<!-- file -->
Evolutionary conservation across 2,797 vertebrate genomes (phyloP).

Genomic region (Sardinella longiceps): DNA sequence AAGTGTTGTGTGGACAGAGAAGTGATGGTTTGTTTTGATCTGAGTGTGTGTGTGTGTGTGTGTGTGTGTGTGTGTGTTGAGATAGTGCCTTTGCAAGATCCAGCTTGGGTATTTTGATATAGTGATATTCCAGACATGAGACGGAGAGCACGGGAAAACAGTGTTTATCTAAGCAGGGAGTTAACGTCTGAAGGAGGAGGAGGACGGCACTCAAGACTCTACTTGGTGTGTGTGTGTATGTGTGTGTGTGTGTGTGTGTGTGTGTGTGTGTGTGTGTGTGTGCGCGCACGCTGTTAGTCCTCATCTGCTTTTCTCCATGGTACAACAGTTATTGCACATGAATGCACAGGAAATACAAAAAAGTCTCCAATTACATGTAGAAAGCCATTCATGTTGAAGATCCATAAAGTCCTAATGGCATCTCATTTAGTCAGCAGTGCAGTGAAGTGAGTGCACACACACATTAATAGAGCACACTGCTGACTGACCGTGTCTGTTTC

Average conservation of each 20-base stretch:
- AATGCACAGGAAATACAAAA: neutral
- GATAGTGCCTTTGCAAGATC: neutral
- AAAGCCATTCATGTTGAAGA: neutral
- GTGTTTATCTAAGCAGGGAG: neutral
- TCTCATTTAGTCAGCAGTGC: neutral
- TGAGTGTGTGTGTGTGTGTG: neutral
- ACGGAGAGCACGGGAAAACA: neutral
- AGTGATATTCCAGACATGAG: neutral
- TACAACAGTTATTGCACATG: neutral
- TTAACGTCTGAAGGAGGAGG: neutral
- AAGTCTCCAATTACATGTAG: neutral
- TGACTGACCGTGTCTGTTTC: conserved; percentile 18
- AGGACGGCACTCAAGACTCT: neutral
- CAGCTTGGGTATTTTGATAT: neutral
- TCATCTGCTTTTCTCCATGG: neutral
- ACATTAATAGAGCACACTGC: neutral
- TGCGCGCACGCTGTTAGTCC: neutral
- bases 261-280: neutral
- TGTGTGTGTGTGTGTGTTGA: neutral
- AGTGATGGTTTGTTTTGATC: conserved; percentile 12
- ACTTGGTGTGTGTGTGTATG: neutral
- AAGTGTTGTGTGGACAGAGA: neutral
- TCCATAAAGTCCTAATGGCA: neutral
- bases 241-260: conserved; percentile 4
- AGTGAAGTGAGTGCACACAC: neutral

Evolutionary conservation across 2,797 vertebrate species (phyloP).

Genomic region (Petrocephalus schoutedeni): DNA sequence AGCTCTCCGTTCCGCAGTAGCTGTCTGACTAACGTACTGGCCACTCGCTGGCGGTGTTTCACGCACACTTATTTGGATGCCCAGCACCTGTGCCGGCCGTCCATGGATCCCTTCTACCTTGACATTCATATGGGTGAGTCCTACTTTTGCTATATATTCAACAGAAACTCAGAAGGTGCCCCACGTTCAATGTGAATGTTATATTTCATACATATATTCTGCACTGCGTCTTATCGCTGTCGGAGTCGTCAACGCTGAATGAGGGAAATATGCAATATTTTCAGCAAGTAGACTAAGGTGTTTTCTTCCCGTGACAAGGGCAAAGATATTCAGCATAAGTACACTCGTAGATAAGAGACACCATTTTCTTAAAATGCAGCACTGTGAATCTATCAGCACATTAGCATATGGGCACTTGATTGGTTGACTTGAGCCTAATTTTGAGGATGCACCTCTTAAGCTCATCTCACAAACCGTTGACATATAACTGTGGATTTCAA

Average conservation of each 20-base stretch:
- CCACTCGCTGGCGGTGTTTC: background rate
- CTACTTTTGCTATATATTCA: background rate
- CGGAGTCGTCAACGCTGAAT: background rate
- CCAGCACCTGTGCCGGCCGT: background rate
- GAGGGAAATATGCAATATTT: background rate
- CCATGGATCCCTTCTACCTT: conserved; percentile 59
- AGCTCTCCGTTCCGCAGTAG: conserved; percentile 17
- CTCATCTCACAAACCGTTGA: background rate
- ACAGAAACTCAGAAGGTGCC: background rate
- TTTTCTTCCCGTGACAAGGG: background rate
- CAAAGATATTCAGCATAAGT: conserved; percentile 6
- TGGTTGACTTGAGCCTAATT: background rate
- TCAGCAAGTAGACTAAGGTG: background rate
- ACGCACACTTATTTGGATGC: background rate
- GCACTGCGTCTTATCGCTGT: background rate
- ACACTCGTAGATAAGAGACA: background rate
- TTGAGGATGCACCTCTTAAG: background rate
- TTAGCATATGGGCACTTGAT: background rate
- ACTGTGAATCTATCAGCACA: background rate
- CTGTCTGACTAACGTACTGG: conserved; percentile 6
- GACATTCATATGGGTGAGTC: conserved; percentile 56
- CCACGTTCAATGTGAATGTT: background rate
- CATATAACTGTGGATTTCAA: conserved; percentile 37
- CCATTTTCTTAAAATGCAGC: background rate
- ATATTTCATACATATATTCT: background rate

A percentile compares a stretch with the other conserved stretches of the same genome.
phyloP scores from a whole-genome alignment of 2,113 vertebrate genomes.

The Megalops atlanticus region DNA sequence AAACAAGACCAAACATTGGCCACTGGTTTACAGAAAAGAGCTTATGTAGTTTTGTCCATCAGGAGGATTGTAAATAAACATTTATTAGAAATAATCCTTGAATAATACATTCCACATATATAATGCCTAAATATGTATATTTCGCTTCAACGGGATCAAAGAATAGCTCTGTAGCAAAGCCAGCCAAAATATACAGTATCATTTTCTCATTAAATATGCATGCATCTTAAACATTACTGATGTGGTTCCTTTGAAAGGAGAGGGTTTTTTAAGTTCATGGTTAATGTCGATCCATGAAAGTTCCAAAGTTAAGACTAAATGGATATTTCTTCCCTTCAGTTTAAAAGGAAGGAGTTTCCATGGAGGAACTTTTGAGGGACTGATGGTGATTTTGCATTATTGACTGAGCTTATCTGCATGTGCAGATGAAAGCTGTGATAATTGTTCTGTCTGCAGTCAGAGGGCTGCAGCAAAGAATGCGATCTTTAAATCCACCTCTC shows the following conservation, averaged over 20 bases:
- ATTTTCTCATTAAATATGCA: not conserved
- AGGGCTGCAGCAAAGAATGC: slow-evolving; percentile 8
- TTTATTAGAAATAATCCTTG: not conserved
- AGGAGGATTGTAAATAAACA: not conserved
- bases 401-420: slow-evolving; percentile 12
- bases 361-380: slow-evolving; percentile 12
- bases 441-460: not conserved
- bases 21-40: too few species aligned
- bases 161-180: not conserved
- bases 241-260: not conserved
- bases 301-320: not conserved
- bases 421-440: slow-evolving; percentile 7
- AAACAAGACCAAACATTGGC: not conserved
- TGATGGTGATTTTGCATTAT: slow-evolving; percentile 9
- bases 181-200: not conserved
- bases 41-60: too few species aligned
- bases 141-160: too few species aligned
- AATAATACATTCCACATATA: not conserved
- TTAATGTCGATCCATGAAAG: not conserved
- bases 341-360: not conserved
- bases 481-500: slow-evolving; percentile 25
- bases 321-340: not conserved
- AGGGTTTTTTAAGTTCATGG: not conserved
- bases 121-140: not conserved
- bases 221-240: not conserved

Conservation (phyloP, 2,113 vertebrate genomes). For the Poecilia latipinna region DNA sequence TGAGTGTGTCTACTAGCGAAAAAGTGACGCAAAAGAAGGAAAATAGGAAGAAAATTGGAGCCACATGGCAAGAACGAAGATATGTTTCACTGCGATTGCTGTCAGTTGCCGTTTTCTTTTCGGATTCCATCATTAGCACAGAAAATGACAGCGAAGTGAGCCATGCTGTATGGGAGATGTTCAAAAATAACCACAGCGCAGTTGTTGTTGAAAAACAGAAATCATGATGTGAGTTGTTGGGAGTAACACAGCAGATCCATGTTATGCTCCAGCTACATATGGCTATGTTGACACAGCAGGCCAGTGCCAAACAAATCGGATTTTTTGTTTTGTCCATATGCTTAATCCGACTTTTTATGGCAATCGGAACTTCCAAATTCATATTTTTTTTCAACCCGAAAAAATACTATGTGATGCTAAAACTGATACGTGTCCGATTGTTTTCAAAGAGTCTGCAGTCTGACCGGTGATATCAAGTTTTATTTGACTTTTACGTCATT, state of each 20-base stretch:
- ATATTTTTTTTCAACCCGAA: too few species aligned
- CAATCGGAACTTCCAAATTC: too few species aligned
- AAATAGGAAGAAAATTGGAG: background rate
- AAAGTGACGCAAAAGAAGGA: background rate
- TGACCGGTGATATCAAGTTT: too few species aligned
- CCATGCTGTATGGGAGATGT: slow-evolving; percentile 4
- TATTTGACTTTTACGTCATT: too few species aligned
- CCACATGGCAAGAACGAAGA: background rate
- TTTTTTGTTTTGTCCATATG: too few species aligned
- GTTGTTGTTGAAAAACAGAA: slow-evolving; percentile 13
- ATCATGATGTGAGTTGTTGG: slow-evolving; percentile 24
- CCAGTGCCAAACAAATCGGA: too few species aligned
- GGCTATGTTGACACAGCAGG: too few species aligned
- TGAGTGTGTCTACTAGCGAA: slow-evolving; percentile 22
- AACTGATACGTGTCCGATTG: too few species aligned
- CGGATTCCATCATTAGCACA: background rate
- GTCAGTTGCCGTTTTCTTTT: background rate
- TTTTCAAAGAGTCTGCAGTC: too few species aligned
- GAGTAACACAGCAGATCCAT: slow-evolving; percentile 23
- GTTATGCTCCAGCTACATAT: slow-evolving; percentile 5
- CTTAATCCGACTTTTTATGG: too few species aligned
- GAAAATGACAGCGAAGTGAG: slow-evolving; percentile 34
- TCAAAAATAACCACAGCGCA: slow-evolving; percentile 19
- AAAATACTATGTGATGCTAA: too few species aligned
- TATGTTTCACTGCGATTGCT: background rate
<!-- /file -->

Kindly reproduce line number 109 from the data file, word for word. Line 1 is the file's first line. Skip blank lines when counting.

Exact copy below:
- AAAATACTATGTGATGCTAA: too few species aligned